What Exactly is Schizophrenia?
A Complex Disorder: Schizophrenia
Schizophrenia affects about one percent of the population, or two million people in the United States alone, and can affect children as young as six years of age. It affects men more often than women. This mental disorder is characterized by problems with a person's thoughts, behaviors, and social abilities and is quite debilitating, although it ranges in severity from person to person. Although it is not passed down directly from generation to generation, genetic factors are known to contribute to a vulnerability to the disorder and environmental factors do come into play as well. Basically, it is a very complex disorder that isn't completely understood, even by the medical community. There is no known cure for schizophrenia, but many people find relief with certain medications and counseling.
The term "schizophrenia" has been used since 1911, but the symptoms of the disorder have been described throughout history, including in ancient Egyptian, Hindu, Chinese, Greek, and Roman writings.This mental disorder is largely misunderstood by the public, so I will attempt to explain it and perhaps demystify it here on this page.
Photo Credit: roland, via Creative Commons
Symptoms of Schizophrenia
Symptoms that people experience differ from person to person, but may include some of the following:
- withdrawal, disinterest, not speaking
- trouble with concentration
- reduced emotion
- bizarre behaviors
- delusions (beliefs that have no basis in reality)
- hallucinations (hearing, seeing, tasting, feeling, or smelling things that aren't present in reality)
- catatonia (in a daze or stupor)
- disorganized speech and/or behavior
- abnormal movements or no movement
Symptoms of acute schizophrenia involve psychosis, or being out of touch with reality. For example, a person who is psychotic may hear voices or sounds that are not real, see things that are not present, or feel imaginary bugs crawling on his or her skin.
Video That Does a Great Job of Explaining Schizophrenia
There Are 5 Types of Schizophrenia
Paranoid - The patient is preoccupied with one or more delusions or hallucinations but does not fit into the "disorganized" category of schizophrenia.
Disorganized - The patient has disorganized behavior and speech and/or flat or inappropriate affect, but does not fit into the "catatonic" category.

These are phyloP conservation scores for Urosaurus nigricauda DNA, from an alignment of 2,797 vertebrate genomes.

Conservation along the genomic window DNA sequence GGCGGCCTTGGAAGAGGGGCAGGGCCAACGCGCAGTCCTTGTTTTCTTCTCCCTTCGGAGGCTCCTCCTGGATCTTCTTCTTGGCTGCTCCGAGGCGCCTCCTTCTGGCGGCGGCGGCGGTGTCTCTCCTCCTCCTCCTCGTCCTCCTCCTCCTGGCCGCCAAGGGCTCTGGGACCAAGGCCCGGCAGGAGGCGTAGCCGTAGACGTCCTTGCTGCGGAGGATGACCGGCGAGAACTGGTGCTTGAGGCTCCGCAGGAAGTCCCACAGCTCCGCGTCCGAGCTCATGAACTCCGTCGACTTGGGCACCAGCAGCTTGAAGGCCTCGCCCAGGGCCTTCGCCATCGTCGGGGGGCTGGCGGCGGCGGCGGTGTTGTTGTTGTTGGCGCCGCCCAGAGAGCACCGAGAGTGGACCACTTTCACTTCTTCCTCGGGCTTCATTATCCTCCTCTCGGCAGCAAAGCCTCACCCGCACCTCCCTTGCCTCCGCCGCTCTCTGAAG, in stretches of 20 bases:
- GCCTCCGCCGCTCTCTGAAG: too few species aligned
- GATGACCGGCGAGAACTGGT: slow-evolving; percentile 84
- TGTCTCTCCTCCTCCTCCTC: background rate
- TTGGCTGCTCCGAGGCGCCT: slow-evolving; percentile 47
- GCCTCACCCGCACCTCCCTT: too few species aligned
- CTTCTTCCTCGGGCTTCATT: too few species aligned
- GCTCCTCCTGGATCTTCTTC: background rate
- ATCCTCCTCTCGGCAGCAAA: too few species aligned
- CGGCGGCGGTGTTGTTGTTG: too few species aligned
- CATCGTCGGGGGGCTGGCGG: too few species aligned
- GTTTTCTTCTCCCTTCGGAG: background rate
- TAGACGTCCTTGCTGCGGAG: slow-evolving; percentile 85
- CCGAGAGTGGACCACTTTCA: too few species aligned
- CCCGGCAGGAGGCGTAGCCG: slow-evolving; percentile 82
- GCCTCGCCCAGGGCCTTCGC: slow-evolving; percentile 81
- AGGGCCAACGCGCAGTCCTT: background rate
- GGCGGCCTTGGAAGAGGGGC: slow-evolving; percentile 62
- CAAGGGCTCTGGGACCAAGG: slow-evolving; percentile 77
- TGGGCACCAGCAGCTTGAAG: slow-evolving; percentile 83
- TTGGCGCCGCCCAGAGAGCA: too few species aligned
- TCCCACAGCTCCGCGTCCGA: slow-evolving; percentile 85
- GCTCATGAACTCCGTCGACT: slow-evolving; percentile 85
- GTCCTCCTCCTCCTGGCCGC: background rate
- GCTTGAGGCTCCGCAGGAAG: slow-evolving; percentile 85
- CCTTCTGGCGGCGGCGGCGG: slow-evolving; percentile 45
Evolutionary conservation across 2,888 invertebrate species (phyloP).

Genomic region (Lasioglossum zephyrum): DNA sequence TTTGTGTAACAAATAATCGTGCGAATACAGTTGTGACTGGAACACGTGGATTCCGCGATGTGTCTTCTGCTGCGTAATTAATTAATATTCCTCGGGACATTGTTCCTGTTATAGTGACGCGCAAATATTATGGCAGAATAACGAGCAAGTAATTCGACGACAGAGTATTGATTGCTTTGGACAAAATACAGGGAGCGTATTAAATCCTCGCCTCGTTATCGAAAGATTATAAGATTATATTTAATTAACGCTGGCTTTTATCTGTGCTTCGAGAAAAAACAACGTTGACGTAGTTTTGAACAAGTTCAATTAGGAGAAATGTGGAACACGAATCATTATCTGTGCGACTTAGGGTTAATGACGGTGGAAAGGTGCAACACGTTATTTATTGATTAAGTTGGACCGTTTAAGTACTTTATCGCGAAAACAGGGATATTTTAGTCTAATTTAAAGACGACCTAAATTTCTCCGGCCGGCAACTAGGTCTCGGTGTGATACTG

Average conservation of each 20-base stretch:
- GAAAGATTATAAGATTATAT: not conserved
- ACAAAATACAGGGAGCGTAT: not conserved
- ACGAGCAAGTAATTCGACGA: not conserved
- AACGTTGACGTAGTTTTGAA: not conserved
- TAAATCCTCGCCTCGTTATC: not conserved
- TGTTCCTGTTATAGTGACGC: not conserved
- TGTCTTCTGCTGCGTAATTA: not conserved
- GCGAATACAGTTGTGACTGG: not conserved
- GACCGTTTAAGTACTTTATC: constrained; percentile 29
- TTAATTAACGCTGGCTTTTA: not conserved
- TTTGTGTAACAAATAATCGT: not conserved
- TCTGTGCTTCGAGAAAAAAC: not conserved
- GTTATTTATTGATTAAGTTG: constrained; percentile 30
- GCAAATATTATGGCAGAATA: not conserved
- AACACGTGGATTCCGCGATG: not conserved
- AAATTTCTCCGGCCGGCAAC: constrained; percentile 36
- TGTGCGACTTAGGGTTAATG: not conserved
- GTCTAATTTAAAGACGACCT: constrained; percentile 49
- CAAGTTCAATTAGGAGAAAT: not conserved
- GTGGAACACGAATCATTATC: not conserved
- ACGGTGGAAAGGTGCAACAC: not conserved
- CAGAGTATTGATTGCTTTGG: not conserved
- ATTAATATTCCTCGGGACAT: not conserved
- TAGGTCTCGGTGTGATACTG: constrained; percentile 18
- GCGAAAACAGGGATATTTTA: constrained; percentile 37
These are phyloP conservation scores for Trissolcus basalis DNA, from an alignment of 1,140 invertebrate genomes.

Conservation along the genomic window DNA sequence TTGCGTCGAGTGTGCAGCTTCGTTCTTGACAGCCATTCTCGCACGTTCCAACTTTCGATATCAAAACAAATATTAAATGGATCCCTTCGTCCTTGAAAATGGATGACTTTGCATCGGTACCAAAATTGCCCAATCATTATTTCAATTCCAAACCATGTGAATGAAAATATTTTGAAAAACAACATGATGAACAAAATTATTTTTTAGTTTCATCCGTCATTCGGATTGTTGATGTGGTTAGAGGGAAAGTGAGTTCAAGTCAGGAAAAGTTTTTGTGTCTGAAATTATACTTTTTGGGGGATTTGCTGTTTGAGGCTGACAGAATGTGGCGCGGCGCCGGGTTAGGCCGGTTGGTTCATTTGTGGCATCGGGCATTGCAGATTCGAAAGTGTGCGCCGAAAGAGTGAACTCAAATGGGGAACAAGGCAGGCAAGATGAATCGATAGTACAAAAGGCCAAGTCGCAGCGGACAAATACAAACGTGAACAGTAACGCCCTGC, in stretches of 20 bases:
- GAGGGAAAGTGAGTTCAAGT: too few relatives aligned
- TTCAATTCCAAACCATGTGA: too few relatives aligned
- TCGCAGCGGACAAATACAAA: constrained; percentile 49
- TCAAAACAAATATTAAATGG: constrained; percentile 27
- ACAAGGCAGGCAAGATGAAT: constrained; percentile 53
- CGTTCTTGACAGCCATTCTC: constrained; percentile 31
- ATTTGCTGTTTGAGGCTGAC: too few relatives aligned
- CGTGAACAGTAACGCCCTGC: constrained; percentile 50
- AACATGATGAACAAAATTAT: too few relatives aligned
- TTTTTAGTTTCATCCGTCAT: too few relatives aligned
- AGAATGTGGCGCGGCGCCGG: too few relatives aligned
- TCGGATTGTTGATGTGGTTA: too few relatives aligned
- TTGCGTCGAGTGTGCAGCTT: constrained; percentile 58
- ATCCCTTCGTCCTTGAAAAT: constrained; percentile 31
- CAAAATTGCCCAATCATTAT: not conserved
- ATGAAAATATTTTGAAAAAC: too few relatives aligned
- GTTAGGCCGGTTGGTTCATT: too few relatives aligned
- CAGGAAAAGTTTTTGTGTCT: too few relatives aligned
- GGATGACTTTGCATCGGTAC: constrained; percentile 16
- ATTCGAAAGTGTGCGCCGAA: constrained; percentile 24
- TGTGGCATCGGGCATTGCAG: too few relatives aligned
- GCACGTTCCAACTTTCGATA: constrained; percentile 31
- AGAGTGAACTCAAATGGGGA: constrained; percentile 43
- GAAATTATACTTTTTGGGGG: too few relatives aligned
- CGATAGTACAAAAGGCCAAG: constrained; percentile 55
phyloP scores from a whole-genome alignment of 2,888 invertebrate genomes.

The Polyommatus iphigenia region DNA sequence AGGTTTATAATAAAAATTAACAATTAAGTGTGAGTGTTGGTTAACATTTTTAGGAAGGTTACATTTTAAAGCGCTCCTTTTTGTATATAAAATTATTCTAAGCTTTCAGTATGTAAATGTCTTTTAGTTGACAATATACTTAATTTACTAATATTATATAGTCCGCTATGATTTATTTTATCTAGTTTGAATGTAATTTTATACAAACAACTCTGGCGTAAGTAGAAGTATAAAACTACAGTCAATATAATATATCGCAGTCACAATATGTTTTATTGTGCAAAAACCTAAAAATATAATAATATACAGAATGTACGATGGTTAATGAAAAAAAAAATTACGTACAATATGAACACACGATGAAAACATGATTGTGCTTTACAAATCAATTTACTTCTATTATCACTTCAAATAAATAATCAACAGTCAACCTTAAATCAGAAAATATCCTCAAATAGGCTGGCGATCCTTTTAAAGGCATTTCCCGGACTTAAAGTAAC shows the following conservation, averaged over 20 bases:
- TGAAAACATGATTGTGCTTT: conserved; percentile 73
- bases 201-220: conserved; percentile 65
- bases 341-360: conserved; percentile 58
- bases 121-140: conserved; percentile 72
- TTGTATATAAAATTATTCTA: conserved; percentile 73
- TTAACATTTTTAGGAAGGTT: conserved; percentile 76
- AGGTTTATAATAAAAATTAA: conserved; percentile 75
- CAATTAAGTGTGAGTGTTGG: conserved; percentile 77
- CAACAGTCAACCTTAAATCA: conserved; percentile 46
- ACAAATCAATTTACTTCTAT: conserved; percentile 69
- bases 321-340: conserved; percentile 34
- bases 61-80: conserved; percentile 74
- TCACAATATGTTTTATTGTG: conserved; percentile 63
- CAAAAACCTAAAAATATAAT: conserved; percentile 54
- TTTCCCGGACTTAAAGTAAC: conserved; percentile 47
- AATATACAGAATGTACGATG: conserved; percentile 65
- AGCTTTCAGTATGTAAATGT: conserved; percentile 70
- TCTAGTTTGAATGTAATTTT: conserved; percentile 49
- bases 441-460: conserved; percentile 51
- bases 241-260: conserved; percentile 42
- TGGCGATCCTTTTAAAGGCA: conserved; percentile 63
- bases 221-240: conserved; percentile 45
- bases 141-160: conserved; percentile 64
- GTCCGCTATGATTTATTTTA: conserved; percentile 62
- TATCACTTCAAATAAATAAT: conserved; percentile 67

Catatonic - The patients exhibits one of more of these symptoms: difficulty moving, resistance to moving, excessive movement, abnormal movements, repeats what other say or do.
Undifferentiated - The patient is having or has had episodes of two or more of the following but does not fit into another category: delusions, hallucinations, catatonic behavior, disorganized speech and/or behavior.
Residual - This is a less severe form of schizophrenia. The patient does not experience delusions or paranoia, but does exhibit some negative symptoms, such as withdrawal or disinterest.
Famous Individuals That Have or Had Schizophrenia
(Just a few of many)
John Nash - American mathematician. The movie "A Beautiful Mind" was based on him.
Syd Barrett - Guitarist for Pink Floyd.
Lionel Aldridge - Professional American football player who played for the Green Bay Packers in the 1960s.
Peter Green - Guitarist for Fleetwood Mac.
Mary Todd Lincoln - Wife of the 16th president, Abraham Lincoln.
Spread LOVE, Truth, and Acceptance
I do not suffer with schizophrenia, but I do have bipolar disorder and understand a thing or two about stigma and myths surrounding the topic of mental disorders. It is important to understand that many ideas we have about people with schizophrenia are false. Rather, they are merely myths passed from person to person. One of these myths is that people with schizophrenia are dangerous and out-of-control. When treated, a person who has schizophrenia is no more dangerous than your average Joe Shmoe.
If you know someone who has schizophrenia or if you suffer from it yourself, be an advocate! Fight for the person's rights and quality treatment. Surround the person with love, respect, and acceptance. Educate yourself about schizophrenia and learn how and when to seek appropriate treatment. Know the symptoms of an oncoming psychotic episode and have a plan of action. Realize that sometimes things will get out of your hands, so have a plan for when you will call the doctor, when to seek emergency assistance, and so forth.